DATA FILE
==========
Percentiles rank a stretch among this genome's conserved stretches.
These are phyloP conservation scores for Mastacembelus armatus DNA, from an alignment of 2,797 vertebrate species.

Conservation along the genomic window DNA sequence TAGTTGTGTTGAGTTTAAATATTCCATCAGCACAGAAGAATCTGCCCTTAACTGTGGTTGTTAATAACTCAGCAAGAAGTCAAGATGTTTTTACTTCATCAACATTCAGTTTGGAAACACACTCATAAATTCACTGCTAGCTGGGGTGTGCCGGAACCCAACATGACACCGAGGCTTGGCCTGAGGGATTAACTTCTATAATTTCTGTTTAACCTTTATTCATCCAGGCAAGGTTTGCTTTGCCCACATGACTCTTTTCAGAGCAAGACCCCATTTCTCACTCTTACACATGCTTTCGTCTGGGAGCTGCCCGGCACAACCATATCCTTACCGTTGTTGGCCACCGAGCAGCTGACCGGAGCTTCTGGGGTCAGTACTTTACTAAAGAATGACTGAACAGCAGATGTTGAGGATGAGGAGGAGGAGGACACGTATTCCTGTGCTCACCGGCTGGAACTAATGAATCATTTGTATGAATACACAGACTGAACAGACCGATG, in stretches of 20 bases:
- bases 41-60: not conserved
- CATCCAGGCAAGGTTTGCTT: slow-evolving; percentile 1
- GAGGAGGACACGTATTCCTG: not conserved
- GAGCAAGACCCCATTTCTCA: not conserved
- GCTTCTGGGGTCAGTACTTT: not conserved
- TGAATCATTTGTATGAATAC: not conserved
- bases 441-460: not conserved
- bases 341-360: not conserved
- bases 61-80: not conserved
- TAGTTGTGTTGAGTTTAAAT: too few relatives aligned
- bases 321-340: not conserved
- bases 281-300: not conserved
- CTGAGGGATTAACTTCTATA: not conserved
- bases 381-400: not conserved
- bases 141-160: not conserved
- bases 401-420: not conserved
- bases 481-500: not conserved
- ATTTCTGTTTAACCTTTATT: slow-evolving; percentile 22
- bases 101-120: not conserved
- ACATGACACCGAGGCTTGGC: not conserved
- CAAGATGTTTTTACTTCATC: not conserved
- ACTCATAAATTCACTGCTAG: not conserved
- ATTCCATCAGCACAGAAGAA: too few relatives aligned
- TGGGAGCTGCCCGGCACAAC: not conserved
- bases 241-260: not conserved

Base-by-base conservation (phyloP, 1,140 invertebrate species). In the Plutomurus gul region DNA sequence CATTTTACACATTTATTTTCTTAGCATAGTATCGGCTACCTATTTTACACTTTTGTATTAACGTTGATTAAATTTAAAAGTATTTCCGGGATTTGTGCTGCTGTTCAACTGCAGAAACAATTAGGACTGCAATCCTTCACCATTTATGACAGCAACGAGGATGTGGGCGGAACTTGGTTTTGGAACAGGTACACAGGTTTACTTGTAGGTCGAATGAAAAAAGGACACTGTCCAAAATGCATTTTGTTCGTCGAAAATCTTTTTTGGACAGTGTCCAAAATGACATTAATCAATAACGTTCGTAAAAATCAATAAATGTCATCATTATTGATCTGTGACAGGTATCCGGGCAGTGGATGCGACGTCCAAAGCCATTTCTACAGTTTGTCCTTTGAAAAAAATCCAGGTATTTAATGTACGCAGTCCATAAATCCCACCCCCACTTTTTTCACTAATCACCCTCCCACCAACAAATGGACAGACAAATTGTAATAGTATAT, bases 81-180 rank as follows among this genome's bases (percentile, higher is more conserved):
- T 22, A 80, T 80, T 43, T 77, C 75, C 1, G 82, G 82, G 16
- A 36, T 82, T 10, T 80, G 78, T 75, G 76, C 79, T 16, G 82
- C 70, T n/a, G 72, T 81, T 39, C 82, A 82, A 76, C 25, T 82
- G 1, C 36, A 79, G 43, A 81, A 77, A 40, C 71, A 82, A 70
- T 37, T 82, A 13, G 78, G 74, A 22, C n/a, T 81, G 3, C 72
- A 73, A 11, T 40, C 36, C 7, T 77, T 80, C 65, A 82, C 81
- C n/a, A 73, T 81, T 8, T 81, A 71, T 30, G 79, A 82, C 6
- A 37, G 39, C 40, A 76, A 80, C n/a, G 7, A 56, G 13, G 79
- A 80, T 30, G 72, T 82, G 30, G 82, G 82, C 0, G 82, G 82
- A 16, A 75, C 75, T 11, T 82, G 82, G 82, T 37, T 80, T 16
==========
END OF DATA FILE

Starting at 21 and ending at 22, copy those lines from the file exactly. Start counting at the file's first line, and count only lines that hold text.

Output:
- ATTTCTGTTTAACCTTTATT: slow-evolving; percentile 22
- bases 101-120: not conserved